Senators Susan Collins of Maine and Lisa Murkowski of Alaska are often thought of and written about in tandem. They are two of just five Republican women in the Senate. And they are more or less what’s left of the once large faction of moderate Republican senators, and even that’s a stretch given their overall voting records (according to FiveThirtyEight, Collins has voted with Donald Trump 79 percent of the time, while Murkowski has toed the MAGA line on 83 percent of votes). They did (together with the late John McCain) play a large role in sinking last year’s Obamacare repeal effort, and nearly brought down controversial Education Secretary Betsy DeVos (Vice-President Mike Pence had to break a tie to secure her confirmation). Together they also helped their party pass tax cut legislation later in 2017.
But most notably, Collins and Murkowski are the rare Republican elected officials who support abortion rights: after a couple of House retirements in January, the two women will be the last two pro-choice Republicans in the entire Congress, representing the roughly one-third of rank-and-file Republicans who want to keep abortion legal. Given the importance of reproductive rights in the debate over Brett Kavanaugh’s Supreme Court confirmation, you’d think they would have acted together on that vote as well, particularly since they went into the final hours of that debate formally undecided and holding the balance of power.
But no: They split on the motion to cut off Senate debate on Kavanaugh yesterday. Murkowski announced she would oppose the judge’s confirmation, becoming the only Republican to defect, while Collins delivered a dramatic floor speech more or less taking the party line in defense of Kavanaugh. Most scandalously, Collins cited the record of past Supreme Court nominees appointed by anti-abortion presidents to suggest Kavanaugh would stab Donald Trump in the back and betray the dominant right-to-life wing of the GOP once he’s on the court, an argument that angers activists on both sides of the abortion issue.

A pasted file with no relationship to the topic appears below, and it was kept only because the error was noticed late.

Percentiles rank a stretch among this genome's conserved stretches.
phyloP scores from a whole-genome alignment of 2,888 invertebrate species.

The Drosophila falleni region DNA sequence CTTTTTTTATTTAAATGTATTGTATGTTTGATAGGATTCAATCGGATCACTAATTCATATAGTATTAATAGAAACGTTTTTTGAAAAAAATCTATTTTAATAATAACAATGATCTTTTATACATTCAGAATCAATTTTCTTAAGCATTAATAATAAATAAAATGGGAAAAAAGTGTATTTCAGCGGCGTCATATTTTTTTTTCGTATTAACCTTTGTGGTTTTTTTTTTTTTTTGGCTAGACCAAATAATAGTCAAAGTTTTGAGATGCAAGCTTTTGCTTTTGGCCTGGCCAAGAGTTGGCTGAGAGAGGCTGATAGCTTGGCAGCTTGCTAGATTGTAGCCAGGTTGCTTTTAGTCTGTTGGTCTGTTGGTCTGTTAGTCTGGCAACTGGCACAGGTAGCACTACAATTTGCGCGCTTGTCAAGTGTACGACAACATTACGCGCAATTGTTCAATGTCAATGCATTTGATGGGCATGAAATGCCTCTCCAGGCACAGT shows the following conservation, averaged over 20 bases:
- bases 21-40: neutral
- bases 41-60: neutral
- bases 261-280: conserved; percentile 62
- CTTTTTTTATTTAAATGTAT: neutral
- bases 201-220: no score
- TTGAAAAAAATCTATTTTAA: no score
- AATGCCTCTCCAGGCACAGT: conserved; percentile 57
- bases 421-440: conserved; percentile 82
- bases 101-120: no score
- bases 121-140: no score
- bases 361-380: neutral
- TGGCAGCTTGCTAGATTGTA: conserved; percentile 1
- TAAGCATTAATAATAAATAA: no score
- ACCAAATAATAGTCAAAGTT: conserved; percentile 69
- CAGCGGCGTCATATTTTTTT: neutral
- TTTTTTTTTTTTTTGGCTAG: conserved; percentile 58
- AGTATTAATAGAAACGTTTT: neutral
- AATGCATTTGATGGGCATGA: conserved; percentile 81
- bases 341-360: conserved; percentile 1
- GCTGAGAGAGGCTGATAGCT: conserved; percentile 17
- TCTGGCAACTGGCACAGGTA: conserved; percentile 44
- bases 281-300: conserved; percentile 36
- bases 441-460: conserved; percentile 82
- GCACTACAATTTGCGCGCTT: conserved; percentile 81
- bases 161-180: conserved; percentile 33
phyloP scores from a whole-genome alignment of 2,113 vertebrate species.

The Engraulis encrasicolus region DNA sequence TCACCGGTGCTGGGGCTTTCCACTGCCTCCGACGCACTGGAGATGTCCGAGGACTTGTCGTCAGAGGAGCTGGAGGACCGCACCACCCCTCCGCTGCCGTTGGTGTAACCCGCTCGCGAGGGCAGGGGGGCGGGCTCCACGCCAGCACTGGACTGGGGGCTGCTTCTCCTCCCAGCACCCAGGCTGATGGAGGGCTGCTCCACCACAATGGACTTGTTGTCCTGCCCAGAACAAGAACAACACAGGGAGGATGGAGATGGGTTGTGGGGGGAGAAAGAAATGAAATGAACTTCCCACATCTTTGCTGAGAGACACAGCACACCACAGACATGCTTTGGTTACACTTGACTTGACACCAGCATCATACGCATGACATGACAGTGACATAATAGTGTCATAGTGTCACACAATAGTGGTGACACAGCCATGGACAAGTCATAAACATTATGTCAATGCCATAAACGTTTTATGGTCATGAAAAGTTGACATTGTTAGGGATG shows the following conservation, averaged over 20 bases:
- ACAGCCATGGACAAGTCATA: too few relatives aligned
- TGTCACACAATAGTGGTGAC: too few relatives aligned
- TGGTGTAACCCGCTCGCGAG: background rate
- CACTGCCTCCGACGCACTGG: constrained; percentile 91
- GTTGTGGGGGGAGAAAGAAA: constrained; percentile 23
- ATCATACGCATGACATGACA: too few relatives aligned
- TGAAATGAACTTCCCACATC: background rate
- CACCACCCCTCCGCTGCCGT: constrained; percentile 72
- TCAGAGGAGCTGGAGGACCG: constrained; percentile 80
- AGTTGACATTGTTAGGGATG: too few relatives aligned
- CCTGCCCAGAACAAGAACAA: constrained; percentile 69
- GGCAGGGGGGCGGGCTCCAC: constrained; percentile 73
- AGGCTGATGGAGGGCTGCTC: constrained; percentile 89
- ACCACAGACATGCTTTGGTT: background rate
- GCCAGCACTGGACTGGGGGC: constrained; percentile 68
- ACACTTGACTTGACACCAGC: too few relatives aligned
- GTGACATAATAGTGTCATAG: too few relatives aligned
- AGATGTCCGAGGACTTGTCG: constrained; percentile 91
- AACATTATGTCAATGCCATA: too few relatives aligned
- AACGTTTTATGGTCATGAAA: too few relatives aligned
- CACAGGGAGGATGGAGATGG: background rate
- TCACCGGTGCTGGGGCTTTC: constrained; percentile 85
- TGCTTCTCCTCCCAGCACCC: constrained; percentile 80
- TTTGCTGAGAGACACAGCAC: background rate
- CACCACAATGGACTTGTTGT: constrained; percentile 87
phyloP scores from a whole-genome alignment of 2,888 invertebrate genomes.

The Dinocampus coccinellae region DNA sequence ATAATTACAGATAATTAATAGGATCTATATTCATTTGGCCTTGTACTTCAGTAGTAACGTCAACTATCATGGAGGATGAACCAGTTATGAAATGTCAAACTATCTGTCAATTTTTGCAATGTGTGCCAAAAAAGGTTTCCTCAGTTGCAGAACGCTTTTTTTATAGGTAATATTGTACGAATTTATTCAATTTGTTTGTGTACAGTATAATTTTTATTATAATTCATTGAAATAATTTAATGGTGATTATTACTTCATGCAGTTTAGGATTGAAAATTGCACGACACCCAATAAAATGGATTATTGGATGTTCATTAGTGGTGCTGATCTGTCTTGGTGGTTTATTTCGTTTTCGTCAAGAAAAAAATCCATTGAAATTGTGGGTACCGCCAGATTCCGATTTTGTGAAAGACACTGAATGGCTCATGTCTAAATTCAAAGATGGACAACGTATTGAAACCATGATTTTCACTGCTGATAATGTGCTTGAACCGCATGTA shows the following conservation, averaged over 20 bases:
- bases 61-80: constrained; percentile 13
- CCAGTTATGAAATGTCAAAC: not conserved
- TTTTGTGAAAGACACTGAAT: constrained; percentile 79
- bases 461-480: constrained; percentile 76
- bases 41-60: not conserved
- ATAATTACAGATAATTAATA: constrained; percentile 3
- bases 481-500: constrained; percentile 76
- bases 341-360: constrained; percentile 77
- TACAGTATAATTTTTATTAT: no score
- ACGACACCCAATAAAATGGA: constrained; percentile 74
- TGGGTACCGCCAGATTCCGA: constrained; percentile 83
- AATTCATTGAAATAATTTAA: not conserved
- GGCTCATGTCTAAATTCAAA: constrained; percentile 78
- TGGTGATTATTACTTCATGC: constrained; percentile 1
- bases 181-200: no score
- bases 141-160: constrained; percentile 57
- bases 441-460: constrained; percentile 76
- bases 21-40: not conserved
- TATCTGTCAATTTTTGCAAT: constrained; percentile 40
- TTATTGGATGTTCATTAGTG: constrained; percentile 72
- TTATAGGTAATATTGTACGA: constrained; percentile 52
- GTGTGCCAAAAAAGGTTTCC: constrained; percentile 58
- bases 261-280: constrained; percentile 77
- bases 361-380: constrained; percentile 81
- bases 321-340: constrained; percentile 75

And even before the final confirmation vote, political repercussions for both senators were rapidly developing in their home states.
Collins is up for reelection in 2020, in a state that is closely divided politically (its two congressional districts, which independently cast an electoral vote each, split between Clinton and Trump in 2016). And both Democratic and pro-choice activists in Maine put a lot of pressure on Collins to oppose Kavanaugh — most notably by creating a crowdfunding effort to finance a future opponent for the incumbent if she voted for the judge.
Her vote on Kavanaugh guarantees her a stronger general election opponent than she faced in 2014, as CNN reports:
By the time she finished her speech, Democrats in Maine had begun speculating who might challenge the moderate Republican. And progressive activists are pouring in money to fund the eventual challenger, raising millions of dollars online to unseat Collins.
A half-dozen Democratic operatives and lawmakers in Maine raised several names of potential candidates who are openly considering the job, including Chellie Pingree, the Democrat representing Southern Maine in the U.S. House; Sara Gideon, the speaker of the Maine House of Representatives; Seth Berry, a former member of the Maine House of Representatives; and Hannah Pingree, a former speaker of the Maine House and Chellie Pingree’s daughter. Some Maine Democrats also mentioned Jared Golden, the veteran running in Maine’s 2nd Congressional District this year, as a possible challenger whether he wins or loses the race, as well as Emily Cain, a top operative at the Democratic group EMILY’s List and two-time congressional candidate from Maine.